New York Gov. Andrew Cuomo mimicked California Gov. Jerry Brown’s approach to immigration Thursday, pardoning 18 convicted illegal immigrants who were facing deportation.
Cuomo, a Democrat, praised himself on Twitter for his compassion, before linking to a New York Times article supporting the move. Cuomo claimed the federal government is “tear[ing] families apart” with the current immigration policy and felt he was taking the “critical step” to defend those who were unfairly targeted.
While the federal government continues to target immigrants and threatens to tear families apart with deportation, these actions take a critical step toward a more just, more fair and more compassionate New York. https://t.co/QK1lzhMgfg
— Andrew Cuomo (@NYGovCuomo) December 28, 2017
Brown, a Democrat, has also taken up the cause of defying federal immigration law in California by pardoning two men from Cambodia who were about to be deported. One of the men was convicted of felony joyriding in 2003 and sentenced to a year in prison, while the other was convicted of a felony weapons charge in 1995, Fox News reports.
Brown faced backlash in the media Wednesday for his sanctuary state policy from a man whose son was killed by an illegal immigrant in 2010. Don Rosenberg lost his son Drew Rosenberg when Roberto Galo from Honduras slammed into him with his car and continuously ran him over in an attempt to escape.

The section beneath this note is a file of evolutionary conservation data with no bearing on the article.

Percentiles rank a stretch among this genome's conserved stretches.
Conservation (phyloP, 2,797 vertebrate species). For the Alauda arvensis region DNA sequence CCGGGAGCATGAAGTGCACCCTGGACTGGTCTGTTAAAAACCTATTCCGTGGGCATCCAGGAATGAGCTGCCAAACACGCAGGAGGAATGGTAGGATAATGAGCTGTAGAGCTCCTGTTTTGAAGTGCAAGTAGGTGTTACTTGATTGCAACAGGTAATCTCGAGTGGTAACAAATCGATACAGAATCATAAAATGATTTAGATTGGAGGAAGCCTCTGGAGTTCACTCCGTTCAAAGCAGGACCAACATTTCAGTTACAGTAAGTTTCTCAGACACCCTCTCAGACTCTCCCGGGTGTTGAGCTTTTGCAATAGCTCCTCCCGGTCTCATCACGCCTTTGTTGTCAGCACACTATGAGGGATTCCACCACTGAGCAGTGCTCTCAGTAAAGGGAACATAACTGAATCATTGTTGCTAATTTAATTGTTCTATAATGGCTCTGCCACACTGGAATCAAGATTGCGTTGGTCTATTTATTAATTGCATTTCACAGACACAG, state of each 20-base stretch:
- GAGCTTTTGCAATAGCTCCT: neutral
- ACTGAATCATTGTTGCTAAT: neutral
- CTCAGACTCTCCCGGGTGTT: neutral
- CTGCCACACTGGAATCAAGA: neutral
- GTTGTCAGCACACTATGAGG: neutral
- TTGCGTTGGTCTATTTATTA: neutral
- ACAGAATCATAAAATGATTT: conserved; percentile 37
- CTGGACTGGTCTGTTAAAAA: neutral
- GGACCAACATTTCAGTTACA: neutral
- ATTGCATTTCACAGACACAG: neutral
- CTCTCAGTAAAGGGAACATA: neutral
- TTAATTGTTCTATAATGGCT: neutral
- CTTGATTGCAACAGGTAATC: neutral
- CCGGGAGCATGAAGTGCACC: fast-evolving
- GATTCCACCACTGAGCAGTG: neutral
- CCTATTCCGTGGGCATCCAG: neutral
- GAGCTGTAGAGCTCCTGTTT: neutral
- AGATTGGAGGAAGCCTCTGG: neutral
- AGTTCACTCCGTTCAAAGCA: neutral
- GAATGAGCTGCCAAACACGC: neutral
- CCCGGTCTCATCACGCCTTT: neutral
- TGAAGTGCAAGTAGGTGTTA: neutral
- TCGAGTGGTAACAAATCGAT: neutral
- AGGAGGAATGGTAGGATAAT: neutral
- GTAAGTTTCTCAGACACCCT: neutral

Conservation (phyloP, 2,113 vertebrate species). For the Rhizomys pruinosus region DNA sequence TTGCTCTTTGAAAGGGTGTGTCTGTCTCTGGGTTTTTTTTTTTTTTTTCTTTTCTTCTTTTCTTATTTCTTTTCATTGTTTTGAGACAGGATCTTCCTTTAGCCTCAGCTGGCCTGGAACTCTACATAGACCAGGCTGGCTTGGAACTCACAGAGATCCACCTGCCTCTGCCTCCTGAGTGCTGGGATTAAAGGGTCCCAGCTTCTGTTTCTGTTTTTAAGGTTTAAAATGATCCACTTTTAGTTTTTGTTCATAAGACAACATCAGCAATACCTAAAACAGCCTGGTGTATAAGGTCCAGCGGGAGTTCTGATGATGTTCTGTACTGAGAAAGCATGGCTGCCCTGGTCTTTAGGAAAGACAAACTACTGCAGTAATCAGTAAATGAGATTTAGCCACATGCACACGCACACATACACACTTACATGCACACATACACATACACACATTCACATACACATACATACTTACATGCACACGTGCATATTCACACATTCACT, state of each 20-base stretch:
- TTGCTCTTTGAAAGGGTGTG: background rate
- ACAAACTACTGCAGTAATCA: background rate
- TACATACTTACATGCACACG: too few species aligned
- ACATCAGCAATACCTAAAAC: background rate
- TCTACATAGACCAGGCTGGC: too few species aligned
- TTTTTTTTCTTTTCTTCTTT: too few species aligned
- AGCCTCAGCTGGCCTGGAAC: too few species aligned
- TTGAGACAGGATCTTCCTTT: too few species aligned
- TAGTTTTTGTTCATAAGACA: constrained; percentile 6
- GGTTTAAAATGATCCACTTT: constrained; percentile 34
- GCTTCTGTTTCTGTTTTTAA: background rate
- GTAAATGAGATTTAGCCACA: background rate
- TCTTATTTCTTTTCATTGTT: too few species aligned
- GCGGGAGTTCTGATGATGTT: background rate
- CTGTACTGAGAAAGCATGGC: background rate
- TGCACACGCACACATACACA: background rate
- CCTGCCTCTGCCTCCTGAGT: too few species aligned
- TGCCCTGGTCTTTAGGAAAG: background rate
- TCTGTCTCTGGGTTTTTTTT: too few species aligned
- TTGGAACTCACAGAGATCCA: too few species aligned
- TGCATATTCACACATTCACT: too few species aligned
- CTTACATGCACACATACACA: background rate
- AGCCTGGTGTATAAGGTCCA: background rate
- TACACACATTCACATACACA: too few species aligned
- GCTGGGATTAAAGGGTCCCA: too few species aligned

Galo had been stopped by the San Francisco police months earlier for driving in the wrong direction down a one-way street without a license. He was not arrested, and instead police cited and released him.
San Francisco was recently the center of a national debate on immigration, after a jury found Jose Ines Garcia Zarate not guilty of the murder of Kate Steinle. Zarate was in the country illegally and admitted to shooting Steinle but claimed it was an accident. He was only found guilty of felony possession of a weapon.
Brown signed a sanctuary state law in October, limiting the ability of local law enforcement to coordinate immigration efforts with the federal government. The law also prevents police officers from questioning or detaining people based on civil immigration violations.
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